John Armstrong, one of the crew speaking from India yesterday, said: “Since the charges were dropped we were entitled to return home. Nothing in Indian law states that we can have our documents withheld by the authorities when we have been found innocent. Despite this, the magistrate court in Tuticorin overturned the High Court’s dismissal of the case and ruled we were not allowed our travel documents or luggage, which is apparently still on the ship. Now we face a further counter-appeal and retrial at the eleventh hour instigated by the Indian Security Forces. We have no idea why. Despite this injustice, our government will not get involved in the legal process.”
Paul Towers, talking last night from India, said: “If we have to go to another trial, we will be represented and we will have to fight again to clear our names; we have already been found innocent of all charges in July, and have been held in India for a year; we haven’t been paid for 11 months and this has had a heavy financial effect on all of our families. I pray to God this will end soon.”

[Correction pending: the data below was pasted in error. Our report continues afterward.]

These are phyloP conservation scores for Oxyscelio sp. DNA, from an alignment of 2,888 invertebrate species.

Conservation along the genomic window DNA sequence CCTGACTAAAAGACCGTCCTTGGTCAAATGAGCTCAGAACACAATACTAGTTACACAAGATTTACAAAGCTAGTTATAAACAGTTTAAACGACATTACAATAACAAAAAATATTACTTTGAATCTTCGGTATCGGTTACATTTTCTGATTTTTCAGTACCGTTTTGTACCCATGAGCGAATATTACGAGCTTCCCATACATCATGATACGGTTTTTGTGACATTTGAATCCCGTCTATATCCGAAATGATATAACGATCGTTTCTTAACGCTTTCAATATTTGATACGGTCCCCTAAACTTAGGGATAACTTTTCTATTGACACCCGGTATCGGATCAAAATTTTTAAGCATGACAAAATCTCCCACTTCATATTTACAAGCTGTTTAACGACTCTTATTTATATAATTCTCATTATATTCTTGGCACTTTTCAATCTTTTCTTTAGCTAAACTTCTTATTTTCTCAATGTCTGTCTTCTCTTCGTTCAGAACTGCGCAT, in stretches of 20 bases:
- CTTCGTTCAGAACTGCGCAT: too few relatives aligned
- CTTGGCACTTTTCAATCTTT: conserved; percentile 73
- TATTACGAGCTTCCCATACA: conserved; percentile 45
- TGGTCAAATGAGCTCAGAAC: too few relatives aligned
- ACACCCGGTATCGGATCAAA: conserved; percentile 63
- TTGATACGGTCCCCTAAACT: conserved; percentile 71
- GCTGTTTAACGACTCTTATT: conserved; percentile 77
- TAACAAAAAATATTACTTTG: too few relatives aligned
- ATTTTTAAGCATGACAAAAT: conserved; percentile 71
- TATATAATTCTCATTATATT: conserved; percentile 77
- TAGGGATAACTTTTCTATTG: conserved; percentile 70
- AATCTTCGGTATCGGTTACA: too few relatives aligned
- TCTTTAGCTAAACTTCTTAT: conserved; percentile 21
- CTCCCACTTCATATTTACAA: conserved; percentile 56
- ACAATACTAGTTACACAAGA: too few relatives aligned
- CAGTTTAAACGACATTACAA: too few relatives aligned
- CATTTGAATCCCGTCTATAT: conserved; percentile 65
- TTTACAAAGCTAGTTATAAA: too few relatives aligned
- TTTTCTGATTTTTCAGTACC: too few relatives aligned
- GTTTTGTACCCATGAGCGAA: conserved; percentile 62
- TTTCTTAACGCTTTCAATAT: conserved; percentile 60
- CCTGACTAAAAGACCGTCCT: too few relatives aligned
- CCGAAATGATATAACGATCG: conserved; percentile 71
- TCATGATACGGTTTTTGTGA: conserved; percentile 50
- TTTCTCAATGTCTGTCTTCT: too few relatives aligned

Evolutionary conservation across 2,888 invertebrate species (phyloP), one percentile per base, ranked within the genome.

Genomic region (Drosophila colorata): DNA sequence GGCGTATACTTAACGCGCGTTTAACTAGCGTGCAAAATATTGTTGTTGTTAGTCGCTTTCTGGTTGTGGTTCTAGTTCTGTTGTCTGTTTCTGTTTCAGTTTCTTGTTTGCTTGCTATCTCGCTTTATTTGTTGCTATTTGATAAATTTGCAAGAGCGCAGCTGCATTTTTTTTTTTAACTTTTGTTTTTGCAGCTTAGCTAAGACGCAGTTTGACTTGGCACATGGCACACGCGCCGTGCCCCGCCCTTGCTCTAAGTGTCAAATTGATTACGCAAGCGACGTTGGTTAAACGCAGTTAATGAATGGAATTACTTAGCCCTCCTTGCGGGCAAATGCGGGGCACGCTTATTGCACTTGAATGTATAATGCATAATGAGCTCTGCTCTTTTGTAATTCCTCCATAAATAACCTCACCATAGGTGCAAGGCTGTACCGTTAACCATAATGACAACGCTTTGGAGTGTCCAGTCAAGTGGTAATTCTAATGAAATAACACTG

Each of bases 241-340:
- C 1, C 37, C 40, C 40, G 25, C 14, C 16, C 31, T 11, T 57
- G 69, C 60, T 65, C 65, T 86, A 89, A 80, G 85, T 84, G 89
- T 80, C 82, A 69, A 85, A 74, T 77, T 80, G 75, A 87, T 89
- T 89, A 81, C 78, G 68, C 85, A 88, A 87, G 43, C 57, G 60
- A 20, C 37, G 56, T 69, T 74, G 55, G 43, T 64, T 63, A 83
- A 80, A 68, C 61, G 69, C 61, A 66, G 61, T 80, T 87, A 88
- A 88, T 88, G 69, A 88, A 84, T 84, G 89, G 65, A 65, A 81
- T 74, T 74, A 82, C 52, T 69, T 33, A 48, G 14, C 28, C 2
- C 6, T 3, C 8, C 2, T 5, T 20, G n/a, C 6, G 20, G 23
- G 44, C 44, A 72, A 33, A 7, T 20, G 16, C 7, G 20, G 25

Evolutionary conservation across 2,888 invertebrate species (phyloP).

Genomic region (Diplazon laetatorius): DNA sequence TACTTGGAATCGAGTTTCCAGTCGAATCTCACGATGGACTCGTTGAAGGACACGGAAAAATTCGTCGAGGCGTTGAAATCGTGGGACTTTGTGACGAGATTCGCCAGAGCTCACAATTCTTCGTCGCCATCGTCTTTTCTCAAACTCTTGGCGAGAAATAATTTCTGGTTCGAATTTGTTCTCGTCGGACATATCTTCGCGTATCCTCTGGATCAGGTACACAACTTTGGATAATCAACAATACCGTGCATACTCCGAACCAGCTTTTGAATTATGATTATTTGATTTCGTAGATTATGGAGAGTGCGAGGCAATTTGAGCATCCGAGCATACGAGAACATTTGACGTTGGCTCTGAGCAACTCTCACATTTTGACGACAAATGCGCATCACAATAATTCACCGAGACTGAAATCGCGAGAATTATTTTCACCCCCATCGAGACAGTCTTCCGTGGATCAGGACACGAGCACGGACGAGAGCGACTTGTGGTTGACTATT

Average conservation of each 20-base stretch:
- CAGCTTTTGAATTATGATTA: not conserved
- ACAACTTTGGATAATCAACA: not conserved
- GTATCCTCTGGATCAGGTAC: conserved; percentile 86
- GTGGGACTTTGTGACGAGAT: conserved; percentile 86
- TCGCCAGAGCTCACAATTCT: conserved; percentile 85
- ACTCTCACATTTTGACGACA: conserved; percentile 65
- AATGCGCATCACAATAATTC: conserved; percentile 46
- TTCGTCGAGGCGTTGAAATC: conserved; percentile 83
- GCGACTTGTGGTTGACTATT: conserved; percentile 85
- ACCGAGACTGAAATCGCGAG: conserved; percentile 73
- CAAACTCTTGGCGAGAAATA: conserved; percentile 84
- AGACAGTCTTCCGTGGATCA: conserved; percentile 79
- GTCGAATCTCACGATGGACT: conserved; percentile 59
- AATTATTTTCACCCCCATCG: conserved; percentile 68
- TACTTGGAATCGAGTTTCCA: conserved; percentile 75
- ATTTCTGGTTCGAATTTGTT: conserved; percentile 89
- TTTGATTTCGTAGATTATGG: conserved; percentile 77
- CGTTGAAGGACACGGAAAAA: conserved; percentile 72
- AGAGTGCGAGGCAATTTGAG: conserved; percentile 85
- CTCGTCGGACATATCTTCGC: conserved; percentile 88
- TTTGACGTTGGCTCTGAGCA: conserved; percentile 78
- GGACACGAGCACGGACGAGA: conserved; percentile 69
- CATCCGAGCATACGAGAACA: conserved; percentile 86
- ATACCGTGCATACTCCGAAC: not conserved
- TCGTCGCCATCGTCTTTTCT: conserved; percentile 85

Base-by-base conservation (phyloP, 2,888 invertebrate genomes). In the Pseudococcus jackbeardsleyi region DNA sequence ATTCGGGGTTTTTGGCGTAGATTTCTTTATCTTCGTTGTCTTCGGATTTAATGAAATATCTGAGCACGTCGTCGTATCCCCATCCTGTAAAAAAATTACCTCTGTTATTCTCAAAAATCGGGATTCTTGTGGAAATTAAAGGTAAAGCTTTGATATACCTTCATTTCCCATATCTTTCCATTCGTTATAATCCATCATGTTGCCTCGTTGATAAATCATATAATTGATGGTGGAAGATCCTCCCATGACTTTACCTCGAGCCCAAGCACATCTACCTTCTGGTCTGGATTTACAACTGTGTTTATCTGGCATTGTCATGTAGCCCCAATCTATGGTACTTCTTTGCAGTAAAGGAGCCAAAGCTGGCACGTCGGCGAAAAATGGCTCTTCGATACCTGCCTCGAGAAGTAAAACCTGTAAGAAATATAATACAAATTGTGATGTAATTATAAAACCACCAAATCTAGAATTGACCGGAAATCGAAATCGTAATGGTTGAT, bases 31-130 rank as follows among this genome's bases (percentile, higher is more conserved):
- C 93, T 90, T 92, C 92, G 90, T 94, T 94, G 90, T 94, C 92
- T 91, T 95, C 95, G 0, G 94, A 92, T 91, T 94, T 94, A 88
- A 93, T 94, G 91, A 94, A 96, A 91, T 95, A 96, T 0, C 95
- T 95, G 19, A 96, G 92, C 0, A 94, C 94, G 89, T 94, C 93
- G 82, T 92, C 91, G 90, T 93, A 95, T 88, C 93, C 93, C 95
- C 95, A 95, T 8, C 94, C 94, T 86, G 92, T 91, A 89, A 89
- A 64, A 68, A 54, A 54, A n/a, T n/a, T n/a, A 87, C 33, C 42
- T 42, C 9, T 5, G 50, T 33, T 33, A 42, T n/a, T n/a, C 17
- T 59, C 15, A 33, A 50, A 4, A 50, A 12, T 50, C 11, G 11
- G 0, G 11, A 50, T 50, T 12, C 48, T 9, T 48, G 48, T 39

Billy Irving, another crew member, writing from India last night, said: “I feel let down by the FCO as they have not done all they can to help us six UK Nationals being held in India. The FCO said to me that they would not help us, even if we are seriously ill and cannot afford any medical treatment. I feel disgusted when I read a statement in an reply email to my father, from the British High Commissioner here in India, Mr Bharat Joshi, who said, "It is not appropriate for the UK taxpayer to bear the cost of accommodation, medical or other associated living expenses for the men.” I have been a tax-payer since leaving school, I have served in Her Majesty’s Armed Forces for over nine years, I still paid tax when I was deployed on combat operations, and to read that statement from a British High Commissioner is sickening; I feel truly let down. I have complained about how the FCO have dealt with problems I have had and yet I have had no reply.